Gustave Doré’s East End
I have been thinking about Gustave Doré lately, as the freezing miasma of winter descends upon the city and I struggle to negotiate the excited crowds thronging in the busy streets. Gazing upon the teeming masses in the flickering half-light outside Liverpool St Station, I see his world where deep shadows recede into infinite gloom and I succumb to its terrible beauty.
Doré signed a contract to spend three months in London each year for five years and the completed book of one hundred and eighty engravings with text by Blanchard Jerrold was published in 1872, entitled London – A Pilgrimage. Although he illustrated life in the West End and as well as in the East End, it is Doré’s images of the East End that have always drawn the most attention with their overwhelming sense of diabolic horror and epic drama, in which his figures drift like spectres coalesced from the ether.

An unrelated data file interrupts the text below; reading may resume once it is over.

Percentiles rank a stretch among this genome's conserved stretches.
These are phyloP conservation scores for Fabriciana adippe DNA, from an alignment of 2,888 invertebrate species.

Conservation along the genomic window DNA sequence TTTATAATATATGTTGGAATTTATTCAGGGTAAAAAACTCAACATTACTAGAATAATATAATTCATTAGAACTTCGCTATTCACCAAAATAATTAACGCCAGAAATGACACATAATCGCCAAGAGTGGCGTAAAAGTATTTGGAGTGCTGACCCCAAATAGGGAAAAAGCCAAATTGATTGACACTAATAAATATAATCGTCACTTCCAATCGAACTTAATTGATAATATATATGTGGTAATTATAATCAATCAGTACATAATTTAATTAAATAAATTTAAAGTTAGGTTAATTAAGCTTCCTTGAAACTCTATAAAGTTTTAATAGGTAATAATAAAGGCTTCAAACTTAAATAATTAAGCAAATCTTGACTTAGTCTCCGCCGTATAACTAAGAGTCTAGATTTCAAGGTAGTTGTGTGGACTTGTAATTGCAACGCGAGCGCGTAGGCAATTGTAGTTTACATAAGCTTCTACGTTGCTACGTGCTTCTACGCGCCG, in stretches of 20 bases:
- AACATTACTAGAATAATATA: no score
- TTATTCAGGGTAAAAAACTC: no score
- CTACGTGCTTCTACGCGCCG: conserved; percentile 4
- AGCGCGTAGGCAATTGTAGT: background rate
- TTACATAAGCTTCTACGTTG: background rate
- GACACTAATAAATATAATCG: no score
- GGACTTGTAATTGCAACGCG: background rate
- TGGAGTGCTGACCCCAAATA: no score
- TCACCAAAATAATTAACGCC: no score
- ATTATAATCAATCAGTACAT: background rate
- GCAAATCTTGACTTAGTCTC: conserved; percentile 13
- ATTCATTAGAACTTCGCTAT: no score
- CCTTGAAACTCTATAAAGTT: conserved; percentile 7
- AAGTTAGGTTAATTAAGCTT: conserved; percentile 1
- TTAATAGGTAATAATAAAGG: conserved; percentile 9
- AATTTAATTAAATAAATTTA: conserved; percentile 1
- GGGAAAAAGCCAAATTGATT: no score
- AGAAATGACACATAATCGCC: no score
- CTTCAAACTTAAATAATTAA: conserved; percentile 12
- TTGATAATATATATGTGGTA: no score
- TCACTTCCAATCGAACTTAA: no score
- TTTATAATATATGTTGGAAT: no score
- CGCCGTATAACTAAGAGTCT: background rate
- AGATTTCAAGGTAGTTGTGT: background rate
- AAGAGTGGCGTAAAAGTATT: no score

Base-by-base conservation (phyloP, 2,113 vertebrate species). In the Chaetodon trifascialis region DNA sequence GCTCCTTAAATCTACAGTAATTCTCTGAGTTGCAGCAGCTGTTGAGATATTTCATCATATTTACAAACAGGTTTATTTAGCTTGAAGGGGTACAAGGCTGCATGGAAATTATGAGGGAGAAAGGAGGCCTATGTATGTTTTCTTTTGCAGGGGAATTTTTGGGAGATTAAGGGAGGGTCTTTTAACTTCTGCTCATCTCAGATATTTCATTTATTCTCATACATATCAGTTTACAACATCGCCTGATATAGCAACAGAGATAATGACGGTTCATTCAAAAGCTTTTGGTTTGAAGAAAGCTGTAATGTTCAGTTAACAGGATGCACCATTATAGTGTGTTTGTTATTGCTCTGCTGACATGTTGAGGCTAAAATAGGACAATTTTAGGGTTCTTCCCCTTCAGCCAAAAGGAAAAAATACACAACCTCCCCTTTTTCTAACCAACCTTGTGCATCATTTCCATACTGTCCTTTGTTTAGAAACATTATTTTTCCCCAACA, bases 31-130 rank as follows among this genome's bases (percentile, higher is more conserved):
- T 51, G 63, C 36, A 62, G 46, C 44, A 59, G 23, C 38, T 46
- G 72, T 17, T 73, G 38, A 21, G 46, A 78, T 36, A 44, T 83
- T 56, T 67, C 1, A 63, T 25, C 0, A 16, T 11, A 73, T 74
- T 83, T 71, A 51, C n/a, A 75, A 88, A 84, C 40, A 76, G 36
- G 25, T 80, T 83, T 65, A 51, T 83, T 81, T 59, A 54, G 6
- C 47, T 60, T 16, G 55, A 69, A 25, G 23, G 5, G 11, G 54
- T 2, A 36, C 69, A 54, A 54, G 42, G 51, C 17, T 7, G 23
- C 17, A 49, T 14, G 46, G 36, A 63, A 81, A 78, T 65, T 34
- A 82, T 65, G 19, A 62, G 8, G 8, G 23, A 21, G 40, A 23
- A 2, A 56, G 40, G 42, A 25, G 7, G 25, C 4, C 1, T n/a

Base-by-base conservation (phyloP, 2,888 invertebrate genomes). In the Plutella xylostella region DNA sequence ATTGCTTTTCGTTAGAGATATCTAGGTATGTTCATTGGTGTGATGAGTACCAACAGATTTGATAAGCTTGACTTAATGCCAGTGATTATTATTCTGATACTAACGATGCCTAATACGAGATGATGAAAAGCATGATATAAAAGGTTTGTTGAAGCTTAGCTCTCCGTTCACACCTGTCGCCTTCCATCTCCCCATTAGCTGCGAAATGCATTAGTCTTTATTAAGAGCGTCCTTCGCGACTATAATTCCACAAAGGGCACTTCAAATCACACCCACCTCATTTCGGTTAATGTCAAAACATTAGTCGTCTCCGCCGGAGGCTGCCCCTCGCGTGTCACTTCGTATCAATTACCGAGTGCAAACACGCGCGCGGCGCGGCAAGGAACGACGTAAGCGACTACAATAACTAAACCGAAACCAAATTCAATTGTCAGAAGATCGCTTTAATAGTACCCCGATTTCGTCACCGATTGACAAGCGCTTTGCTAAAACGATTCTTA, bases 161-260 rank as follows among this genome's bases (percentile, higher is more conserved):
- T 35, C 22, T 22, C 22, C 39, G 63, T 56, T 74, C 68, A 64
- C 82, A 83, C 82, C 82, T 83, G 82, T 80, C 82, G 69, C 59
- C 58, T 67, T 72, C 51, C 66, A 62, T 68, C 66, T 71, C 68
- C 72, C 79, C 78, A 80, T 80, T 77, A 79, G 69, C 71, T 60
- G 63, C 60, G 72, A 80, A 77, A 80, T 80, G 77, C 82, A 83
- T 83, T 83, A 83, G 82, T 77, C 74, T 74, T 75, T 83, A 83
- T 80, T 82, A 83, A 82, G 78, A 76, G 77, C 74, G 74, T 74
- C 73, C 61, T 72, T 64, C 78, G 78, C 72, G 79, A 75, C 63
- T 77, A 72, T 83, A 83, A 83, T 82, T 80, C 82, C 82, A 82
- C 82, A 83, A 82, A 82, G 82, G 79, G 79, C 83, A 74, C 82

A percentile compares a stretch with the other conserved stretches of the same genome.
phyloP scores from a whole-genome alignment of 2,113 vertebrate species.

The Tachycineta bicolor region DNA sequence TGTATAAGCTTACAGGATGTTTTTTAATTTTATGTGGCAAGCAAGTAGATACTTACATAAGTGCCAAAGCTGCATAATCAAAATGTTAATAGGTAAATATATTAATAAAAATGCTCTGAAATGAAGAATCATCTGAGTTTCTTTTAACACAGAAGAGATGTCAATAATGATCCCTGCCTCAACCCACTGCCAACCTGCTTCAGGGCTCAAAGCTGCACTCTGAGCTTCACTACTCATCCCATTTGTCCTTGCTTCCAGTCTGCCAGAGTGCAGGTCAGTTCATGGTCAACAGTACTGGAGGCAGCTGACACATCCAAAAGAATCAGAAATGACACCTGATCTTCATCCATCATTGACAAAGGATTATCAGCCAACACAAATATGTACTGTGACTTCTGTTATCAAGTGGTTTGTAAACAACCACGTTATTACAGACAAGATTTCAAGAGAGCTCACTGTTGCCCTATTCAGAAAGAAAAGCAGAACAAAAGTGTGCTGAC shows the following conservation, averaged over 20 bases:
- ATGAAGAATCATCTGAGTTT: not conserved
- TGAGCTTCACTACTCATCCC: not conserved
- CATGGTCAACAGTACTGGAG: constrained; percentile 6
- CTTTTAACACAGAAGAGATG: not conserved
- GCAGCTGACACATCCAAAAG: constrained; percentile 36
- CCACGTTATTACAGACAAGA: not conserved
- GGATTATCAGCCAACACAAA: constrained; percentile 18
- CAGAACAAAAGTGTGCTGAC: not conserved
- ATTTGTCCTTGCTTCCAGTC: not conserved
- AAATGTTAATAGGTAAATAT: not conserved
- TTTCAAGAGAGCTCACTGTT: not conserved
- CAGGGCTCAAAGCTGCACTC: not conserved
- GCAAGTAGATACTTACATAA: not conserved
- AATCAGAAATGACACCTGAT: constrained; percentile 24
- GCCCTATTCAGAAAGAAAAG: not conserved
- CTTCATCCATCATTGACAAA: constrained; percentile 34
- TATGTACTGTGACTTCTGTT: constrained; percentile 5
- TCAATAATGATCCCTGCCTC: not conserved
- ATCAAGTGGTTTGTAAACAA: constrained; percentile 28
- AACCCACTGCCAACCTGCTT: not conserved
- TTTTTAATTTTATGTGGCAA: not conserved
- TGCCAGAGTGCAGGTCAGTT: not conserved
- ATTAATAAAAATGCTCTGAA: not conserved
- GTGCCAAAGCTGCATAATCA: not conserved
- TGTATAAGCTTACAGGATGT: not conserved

In Wentworth St, Spitalfields
In Bluegate Fields
A City Thoroughfare
Inside the Docks
Turn Him Out, Ratcliff
Warehousing in the City
Billingsgate Early Morning
Refuge – Applying For Admittance
Hay Boats On The Thames
Images courtesy Bishopsgate Institute
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